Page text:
In the previous post, Robin introduced how he had started to follow a traditional schooling route on his quest to become an Architect. In this post he tells how his perspective changed and what actions he took

Unhappy and uncomfortable with the education route I was pursuing and specifically the practical worth and value associated with it, I looked into what options and other routes might exist as access into Higher Education. Why do something I really didn’t want to do? Were A-levels the only route to do Architecture at University? I discovered that there was an alternative. Many of what were classed as the tertiary University/Institutions of Higher Education such as the Polytechnics accepted applicants with BTEC (Business and Technology Education Council) qualifications in relevant Building Construction courses, and I found that my local College of Further Education offered a course which met with these requirements. A few days before my mock A-levels, I left – this being before the school year end, I had an extended holiday and subsequently enrolled at the local College, to undertake a BTEC in Building Construction. To this day, this was the best educational move I had made, and one I was to enjoy and value to this day. I had thought for myself, and broken away from the stereotypical educational system which so many were following to get to University.

At the local College, the immediate noticeable difference was the regime. It was totally different from school, being less formal and ‘stuffy’, more relaxed, and minus a school uniform. I was in a class or group size of about 10. I had been used to much bigger sizes throughout my schooling. This reduced size allowed for practical interaction not only between staff and students but also between students themselves. There were still timetables, but the subjects and methods of assessment themselves were also not what I had been use to.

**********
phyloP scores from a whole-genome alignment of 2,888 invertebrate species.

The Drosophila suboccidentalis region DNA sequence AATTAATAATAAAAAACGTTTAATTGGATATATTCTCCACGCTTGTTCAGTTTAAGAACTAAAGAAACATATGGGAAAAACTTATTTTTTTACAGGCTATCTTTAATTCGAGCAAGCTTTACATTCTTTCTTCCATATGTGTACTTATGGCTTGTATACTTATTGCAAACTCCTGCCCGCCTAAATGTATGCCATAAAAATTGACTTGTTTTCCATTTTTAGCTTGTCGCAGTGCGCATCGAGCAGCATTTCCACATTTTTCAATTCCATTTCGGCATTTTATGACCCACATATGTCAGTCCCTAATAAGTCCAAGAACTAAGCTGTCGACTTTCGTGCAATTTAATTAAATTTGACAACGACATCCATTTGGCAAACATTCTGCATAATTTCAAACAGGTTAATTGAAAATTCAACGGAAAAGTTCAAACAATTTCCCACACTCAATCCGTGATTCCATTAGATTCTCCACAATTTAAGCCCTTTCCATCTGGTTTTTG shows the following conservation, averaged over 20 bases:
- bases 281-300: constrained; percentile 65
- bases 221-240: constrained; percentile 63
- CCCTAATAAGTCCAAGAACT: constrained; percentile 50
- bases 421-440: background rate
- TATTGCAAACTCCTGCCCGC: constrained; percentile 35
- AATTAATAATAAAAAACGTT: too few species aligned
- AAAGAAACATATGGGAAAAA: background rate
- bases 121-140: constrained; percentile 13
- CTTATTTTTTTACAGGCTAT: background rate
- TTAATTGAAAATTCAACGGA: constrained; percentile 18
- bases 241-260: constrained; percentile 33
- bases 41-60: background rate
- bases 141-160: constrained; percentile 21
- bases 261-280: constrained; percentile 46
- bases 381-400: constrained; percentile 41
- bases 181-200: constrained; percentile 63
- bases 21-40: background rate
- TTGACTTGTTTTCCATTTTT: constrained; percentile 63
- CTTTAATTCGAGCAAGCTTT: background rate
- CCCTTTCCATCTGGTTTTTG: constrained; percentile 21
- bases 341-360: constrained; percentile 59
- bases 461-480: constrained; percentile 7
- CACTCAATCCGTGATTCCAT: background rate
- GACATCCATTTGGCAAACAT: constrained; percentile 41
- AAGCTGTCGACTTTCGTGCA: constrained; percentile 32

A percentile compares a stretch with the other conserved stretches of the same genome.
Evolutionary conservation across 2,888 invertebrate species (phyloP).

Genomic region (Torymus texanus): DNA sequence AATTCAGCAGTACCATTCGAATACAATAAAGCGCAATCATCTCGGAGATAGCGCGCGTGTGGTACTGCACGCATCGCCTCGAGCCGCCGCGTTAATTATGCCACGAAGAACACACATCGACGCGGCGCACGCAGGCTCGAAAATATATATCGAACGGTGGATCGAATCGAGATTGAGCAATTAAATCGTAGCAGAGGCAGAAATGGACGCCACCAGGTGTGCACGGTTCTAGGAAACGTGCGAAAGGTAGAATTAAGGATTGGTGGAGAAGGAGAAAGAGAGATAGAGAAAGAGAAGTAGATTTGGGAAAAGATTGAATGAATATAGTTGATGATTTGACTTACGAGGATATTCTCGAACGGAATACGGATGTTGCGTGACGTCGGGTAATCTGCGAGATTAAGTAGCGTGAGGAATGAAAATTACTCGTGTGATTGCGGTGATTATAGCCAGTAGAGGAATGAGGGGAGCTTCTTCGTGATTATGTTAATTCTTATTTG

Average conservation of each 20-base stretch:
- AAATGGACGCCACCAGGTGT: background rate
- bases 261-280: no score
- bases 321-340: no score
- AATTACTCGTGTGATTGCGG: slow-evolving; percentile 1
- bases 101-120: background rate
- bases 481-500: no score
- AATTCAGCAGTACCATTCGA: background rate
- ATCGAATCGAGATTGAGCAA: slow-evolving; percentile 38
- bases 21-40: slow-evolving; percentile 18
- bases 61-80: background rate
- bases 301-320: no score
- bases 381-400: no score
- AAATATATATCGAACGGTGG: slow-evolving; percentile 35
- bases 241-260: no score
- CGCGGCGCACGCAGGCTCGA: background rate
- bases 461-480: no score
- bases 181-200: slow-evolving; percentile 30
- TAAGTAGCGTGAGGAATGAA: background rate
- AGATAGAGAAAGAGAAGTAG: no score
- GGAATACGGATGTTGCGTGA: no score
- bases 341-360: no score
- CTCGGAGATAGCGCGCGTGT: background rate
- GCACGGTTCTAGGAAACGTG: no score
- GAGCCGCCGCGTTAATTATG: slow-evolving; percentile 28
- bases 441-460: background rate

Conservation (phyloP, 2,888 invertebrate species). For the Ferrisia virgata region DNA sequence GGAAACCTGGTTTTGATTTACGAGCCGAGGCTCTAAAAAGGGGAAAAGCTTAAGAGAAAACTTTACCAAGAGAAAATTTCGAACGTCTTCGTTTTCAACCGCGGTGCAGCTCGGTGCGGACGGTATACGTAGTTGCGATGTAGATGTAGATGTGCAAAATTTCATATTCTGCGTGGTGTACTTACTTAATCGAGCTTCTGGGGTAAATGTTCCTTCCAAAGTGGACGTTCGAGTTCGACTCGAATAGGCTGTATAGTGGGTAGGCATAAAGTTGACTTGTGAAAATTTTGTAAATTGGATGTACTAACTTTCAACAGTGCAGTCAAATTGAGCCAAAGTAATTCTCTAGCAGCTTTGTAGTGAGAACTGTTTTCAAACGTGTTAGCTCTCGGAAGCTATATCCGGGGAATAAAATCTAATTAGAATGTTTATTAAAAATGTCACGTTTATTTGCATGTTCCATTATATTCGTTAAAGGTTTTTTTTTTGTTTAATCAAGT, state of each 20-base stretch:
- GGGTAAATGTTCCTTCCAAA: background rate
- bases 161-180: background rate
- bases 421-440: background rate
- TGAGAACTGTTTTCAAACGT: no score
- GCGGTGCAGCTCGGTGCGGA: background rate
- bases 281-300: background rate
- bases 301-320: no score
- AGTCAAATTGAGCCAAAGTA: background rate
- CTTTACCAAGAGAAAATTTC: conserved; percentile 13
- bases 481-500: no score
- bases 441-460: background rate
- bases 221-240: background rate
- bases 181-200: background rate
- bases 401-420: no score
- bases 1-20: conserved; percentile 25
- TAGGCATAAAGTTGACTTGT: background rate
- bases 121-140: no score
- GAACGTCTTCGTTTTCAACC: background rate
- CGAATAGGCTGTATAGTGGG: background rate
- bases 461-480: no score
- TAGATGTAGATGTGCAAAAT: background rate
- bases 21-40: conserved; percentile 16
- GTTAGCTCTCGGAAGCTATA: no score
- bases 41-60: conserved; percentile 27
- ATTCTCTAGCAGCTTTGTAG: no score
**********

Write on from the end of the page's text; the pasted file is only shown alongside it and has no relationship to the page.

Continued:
There was a mix between traditional style classroom lessons or lectures with assignments and exams, subjects including Construction Design & Technology (building methods including Building Regulations), Materials, Structural Engineering, Planning & Construction Management, Environmental Science, Building & land Surveying, Quantity Surveying, Draughting etc… as well as being interspersed with practical elements and exercises, such as undertaking measured building surveys, horizontal and vertical surveying in the field with Chain, Triangulation and Contour work, Levelling, using Tape Measures, Dumpy and Tilting Levels, Theodolites, Benchmarks etc… And even designing, producing technical schematic and layout drawings and building models of houses. One afternoon a week, would even involve the learning of actual building trades, Concreting including Structural Testing, Brickwork, Carpentry and Joinery, Plumbing etc… This was a about as practical as it could get. There was a sense of getting a ‘feeling’ of how buildings came about and how they were made, actually working with materials, getting an understanding, appreciation and sense of their properties and distinctive physical composition: shapes, and appearance, including actual feel, workability, strength etc… and use, with tools and equipment, as opposed just looking at photographs and pictures in magazines, books etc… And then there were field trips, ranging from building site visits to housing estates of different decade construction to understanding issues such as planning and social relationship.

There were so many multi-disciplinary aspects to this course, encompassing different aspects and professions of the Built Environment. And so much of it has remained with me as knowledge to this day. And it was a course whereby we could ask questions, discuss points, issues and matters, and problem solve individually or amongst ourselves. For the first time I really encountered and been involved in free thinking.

I was able to go on with the qualifications from this course to Higher Education and study for a Degree in Architecture.

This will be a topic in the next post